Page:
DEAR MISS MANNERS: I created a substantial presentation kit to nominate a good friend who is well-off financially for a national award to honor her for her volunteer work.
Before she won, my friend said she wouldn't think of traveling without me to the major city for her to receive the award at a dinner. The award carries a prize of several thousand dollars, which she plans to donate to one of her charities.
I am a retired public relations professional living on a small income, but I have been a generous donor, within my means, of time and money to all of my friend's various charities. Would it be unseemly of me to ask that she pay my airfare? (I would be staying with friends, so there would not be lodging expenses.)
GENTLE READER: Miss Manners would never be so crude as to characterize your suggestion as something of a kickback.
She does wish to remind you, however, that although you were kind enough to nominate your friend, that should not be regarded in the light of a favor. You presumably did so because you recognized her merit, and she presumably won on the basis of that merit.
It was gracious of your friend to issue you such a warm invitation, and it would not be gracious to reply, "Only if you're paying."
What you can say -- and Miss Manners is pleased to be able to tell you that it conveys the identical caveat -- is "Oh, I'd adore to go; I'd be so proud. And I have a friend there I can stay with, so if I can scrape up the fare, I'll certainly be there. When is the latest I can let you know, so you'll have time to invite someone else if I find I can't manage?"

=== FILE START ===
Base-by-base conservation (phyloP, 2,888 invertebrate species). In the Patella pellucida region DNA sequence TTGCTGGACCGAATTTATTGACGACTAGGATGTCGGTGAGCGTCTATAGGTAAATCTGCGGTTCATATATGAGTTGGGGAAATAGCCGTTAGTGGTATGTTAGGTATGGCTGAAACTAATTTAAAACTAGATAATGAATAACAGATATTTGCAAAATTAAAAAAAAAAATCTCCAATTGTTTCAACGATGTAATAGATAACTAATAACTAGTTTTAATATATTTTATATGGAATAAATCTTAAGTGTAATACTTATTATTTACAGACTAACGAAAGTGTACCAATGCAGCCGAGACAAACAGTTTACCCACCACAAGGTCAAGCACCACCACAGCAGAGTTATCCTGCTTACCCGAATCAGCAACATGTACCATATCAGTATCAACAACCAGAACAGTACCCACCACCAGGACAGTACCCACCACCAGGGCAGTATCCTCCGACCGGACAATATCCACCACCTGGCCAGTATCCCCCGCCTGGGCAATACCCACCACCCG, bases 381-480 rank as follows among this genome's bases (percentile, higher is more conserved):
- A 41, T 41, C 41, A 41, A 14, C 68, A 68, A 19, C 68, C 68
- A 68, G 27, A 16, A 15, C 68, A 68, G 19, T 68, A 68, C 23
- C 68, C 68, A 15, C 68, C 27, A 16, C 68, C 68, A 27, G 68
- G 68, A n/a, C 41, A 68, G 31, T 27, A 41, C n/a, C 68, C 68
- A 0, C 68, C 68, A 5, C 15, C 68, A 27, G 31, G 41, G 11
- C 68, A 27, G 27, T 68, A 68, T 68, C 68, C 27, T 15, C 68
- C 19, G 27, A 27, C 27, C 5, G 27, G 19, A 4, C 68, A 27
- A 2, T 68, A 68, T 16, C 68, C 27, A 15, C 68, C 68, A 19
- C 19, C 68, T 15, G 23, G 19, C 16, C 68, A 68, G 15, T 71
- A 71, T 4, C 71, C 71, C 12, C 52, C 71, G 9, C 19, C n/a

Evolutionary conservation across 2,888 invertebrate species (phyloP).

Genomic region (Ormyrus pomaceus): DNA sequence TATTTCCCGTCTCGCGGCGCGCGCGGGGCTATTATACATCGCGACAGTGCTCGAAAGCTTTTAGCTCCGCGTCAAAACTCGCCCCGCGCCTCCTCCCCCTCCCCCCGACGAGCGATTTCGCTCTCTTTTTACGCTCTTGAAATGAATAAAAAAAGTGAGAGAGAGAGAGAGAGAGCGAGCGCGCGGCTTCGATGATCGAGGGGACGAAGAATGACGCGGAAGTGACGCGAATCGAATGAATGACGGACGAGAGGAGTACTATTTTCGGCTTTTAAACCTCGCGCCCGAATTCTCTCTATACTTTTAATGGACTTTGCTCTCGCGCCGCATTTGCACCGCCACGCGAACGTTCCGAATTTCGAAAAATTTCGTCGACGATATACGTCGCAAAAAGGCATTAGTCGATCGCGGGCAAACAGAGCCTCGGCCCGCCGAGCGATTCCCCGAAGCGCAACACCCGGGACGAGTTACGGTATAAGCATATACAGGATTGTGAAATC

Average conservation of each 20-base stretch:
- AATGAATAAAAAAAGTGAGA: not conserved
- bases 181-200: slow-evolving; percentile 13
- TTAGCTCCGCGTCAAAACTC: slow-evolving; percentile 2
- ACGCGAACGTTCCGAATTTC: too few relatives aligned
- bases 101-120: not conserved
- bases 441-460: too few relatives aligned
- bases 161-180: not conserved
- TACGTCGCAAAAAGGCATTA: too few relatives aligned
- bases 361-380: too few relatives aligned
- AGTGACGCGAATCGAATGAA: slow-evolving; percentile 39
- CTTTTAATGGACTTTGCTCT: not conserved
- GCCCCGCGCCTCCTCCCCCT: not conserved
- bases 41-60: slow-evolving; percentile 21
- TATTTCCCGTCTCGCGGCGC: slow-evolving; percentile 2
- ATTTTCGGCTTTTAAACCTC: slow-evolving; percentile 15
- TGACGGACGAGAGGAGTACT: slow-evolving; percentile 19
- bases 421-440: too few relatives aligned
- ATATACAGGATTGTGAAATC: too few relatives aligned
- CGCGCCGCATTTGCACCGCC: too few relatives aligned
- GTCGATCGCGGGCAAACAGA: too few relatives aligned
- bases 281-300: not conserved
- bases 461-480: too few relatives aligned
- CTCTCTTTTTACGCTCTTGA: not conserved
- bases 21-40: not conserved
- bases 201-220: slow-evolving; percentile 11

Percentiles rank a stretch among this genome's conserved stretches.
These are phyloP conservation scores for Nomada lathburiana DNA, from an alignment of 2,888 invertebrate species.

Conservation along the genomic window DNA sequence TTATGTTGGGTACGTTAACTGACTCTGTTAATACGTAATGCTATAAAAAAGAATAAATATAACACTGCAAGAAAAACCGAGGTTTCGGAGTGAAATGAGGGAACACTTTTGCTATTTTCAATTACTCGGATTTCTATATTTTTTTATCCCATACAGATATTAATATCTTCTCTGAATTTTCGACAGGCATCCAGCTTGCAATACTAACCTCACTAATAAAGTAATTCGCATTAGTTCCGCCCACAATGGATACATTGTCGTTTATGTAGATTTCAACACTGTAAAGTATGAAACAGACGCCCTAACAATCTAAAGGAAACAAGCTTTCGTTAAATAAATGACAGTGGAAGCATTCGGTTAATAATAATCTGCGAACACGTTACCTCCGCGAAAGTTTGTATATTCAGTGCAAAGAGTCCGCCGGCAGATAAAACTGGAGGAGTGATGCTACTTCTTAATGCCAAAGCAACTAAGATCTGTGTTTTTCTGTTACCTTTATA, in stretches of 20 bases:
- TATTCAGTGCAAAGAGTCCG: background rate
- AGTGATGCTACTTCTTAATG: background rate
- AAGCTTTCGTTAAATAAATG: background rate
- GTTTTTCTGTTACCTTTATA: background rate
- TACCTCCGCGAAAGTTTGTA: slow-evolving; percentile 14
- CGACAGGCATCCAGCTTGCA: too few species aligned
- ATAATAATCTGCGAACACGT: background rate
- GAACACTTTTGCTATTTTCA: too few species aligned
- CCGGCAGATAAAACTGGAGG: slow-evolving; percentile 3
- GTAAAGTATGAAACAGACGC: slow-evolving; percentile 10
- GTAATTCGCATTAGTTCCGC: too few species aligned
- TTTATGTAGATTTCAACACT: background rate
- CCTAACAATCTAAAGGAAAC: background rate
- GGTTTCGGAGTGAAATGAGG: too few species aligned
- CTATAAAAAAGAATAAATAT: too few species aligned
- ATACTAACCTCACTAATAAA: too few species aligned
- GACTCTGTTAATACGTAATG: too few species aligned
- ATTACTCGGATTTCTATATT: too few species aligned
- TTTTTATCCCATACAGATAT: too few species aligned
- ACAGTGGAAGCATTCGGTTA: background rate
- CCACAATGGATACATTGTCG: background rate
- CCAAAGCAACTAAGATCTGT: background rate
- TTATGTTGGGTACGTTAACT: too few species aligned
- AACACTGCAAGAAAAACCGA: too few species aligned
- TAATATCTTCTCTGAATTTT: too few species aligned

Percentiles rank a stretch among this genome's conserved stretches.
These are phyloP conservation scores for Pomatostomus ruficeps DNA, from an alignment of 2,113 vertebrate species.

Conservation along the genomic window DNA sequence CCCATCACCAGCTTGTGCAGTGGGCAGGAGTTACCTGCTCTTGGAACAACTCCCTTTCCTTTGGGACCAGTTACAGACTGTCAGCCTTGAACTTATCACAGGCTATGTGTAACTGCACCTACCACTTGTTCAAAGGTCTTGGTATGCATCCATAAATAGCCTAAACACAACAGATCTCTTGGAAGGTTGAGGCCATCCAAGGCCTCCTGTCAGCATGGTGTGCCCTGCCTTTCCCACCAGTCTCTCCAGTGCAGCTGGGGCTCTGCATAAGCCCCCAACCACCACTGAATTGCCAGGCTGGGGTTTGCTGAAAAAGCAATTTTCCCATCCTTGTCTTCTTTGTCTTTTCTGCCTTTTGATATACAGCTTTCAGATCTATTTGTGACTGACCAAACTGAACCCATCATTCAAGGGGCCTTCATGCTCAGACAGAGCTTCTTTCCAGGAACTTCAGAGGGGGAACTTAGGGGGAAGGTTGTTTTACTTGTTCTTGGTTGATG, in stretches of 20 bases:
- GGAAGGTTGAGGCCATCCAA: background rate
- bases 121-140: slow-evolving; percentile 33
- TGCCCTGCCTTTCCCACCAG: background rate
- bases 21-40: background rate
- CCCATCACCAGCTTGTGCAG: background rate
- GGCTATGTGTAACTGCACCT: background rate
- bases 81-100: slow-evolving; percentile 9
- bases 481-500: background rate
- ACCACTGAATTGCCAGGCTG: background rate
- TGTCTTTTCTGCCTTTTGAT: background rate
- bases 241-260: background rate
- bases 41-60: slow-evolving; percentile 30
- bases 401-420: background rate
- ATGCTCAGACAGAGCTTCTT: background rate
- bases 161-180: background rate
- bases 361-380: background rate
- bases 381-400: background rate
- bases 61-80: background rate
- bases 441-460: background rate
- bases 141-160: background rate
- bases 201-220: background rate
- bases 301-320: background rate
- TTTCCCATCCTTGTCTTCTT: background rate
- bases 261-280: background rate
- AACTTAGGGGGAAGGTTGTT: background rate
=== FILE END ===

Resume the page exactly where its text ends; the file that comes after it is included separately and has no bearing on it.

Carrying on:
DEAR MISS MANNERS: Employment opportunities being scarce, I have been on my absolute best behavior at work. I have been going the extra mile with the attitude that no job is too small.
A consequence of this action is being very overworked and stressed out. I find myself having to bite my tongue a lot, and it is a struggle to keep a smile on my face. Recently I was actually motivated to such desperate levels of impatience that I had to remove myself from the area and not come back until I was able to talk to, not yell at, the goober I was dealing with.
Was my leaving without saying anything a rude way to stop myself from verbally abusing this person (deserved I must say)?
GENTLE READER: If walking the extra mile takes you over the brink, Miss Manners is afraid that it will not assist your career.
She cautions that in your state of exhaustion, you are probably prone to making mistakes yourself, and co-workers you have alienated will be only too happy to point these out.
Walking away without a word is rude, even if it is not as rude as what you might have said, and you should at least murmur, "Excuse me," or "We'll deal with this later." Miss Manners does hope, however, that you will find a more satisfactory way to control your temper than by biting your tongue -- although she supposes that if you do this often enough, it will remove the possibility, if not the impulse to make uncivil remarks.